When pleasure is work, but work isn't pleasure.

"In a world of start-ups and side-hustles, have the blurred lines of work-life balance changed the meaning of leisure time? As WeWork offices replace Midtown New York's historic Lord & Taylor department store, The New York Times examines how work has replaced personal pleasure in the pursuit of escapism: "With the rise of the internet, shopping came to look like work, and work, in many instances, came to look like leisure..." - From The WWClub.com

annie-ruygt-burnout

When reading this yesterday on thewwclub.com, I was struck with a deep sense of sadness. Yes- this is what I've been feeling- the discomfort and disappointment of making your passion a career, and loosing the places where you can escape and find refuge. For so many years of my life, ARTmaking was where I did this. I'd sit and draw in my sketchbook at the beach or at the park. I recall giggling at the characters that would appear on the page: new friends.

But that changed. I got a full time job as an illustrator.

I started doing yoga a few years ago because it was the only world I could walk into where I didn't have to do anything except "be". I was a full time illustrator , working for a startup in the Sillycon Valley. I felt myself wanting to scream some days. There was this pressure to perform and to also retain my own sense of who I was an an artist. The two conflicted and took over all my waking time.

Since freelancing in 2017, I've eased off on my yoga practice and focused the majority of my energy and finances on building a business around my immense love of art and illustration. But this made it worse.

I can relate all to well with Rebecca Green's post about burnout
I asked some friends on Twitter about burnout. What do you do to remedy this thing? They responded with suggestions like, extra self care, Netflix, and not doing the thing that burned you out.

One might find self care difficult when the places you used to go to have a sign with "Work" spelt on it, staring right back at you like a "No Tresspassers" sign. I was always one to follow the rules, too. Learning to tear that sign off and make it sacred again is a practice that stirs up a lot of resistance and struggle, and therefore, fails to calm and sooth the heart that needs it so.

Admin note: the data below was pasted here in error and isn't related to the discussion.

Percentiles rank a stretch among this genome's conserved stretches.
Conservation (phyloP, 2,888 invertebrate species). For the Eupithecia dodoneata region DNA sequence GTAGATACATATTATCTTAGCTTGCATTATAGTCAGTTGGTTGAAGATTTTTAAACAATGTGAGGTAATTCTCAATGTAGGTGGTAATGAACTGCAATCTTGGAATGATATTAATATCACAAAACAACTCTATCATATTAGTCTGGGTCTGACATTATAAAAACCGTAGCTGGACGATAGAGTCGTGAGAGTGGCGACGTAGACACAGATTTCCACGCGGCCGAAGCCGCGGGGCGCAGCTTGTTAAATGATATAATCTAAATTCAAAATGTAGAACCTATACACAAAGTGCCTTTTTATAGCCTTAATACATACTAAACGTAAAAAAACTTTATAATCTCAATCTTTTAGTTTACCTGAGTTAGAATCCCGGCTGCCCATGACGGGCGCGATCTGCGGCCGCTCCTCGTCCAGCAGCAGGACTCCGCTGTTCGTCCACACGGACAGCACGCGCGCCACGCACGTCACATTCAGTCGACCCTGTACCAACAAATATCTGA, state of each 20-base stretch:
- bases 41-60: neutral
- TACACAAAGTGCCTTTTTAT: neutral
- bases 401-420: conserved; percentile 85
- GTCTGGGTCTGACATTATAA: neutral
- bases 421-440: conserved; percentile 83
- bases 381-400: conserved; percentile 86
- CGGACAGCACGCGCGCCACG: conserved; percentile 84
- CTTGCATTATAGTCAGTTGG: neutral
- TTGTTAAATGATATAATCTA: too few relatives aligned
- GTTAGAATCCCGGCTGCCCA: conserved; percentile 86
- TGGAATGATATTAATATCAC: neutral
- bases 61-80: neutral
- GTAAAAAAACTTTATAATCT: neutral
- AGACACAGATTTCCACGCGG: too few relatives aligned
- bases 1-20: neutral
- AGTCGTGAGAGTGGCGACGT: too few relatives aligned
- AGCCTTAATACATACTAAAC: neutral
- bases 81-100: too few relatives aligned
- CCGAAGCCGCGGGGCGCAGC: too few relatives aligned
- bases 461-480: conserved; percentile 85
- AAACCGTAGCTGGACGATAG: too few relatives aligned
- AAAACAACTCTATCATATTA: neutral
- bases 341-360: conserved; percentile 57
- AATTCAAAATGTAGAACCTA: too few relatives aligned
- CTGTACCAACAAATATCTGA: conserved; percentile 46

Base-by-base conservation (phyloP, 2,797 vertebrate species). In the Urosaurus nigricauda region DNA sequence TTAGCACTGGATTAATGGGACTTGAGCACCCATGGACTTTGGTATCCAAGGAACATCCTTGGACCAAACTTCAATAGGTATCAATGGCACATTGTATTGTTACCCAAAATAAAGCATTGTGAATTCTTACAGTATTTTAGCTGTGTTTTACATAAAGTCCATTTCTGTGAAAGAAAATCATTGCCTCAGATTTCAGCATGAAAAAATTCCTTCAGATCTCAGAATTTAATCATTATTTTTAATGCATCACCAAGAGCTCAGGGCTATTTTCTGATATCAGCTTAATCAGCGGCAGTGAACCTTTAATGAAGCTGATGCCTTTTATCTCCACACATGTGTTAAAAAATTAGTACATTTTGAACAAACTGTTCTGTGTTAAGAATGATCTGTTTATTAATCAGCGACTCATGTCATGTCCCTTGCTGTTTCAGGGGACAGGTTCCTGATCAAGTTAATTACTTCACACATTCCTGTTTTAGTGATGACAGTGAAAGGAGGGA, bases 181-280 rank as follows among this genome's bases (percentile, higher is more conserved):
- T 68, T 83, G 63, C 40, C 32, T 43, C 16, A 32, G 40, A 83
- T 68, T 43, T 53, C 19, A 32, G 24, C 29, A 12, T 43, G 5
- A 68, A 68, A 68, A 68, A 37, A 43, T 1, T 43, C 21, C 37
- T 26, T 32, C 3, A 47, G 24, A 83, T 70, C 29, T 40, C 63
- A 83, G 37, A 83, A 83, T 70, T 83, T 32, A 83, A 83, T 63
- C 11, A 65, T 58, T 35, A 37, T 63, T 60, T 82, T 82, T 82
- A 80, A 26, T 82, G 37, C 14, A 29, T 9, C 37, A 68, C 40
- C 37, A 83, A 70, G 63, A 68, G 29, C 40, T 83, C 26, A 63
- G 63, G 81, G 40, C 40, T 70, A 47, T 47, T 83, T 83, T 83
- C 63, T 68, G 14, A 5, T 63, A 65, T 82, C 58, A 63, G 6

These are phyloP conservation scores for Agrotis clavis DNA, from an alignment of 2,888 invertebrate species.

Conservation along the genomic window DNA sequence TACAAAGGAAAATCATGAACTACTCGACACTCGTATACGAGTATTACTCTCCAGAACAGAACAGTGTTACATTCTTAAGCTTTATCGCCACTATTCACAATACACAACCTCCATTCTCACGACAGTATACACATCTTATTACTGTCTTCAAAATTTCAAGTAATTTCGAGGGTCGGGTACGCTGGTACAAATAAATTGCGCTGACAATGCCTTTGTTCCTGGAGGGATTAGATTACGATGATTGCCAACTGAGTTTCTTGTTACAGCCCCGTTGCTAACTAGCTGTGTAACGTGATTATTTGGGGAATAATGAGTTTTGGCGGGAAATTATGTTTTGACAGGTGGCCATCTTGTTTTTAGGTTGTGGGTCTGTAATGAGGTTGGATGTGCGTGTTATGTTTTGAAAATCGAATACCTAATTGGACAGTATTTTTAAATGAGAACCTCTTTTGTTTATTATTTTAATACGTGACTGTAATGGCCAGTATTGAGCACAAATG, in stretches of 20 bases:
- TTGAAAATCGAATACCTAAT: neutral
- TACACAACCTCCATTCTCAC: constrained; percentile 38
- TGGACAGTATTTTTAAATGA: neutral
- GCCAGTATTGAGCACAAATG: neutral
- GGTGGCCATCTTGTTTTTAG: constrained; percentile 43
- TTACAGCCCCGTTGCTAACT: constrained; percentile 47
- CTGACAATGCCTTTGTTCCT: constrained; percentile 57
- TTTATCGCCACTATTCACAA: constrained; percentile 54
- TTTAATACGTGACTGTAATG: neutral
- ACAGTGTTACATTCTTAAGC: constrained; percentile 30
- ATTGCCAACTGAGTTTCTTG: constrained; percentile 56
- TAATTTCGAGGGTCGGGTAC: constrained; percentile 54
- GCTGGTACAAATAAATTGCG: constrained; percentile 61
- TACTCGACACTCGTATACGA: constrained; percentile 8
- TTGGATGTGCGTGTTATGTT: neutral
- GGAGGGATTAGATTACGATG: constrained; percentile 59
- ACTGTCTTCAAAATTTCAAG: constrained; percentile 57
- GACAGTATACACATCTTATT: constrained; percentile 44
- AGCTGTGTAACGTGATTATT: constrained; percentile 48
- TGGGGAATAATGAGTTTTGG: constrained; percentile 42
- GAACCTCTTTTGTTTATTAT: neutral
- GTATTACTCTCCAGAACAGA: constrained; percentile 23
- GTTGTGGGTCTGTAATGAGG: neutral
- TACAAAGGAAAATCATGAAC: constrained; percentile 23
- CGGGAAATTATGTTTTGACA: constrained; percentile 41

Scheduling time to experiment as an artist is important. Having a personal project that no one else in art directing is beneficial, and will keep you pushing through the drudge that seems to settle in some days. I'm starting to do this. But I still want to scream at my desk.


The most important part of healing, is sharing your feelings and experiences, and taking action to change. Support groups are effective because they allow you to empty out stuck emotion, and encourage your own personal path to whatever it is you need next. And if they don't do this, they we usually ditch the group and look for something else. And that still pushes us to along our path.

So I'm looking for support groups I will need to do something other than art for pleasure, at least for a while. I need more hikes, more singing in the shower, and less time being productive. This scares the hell out of me, but I must follow through. A question floats around... If I'm not productive, am I a nothing?

We shall see.

How have you taken steps to gain back our lust for life? I'd love to know, and I'm sure the more we share, the more we can tap into what will heal us forward.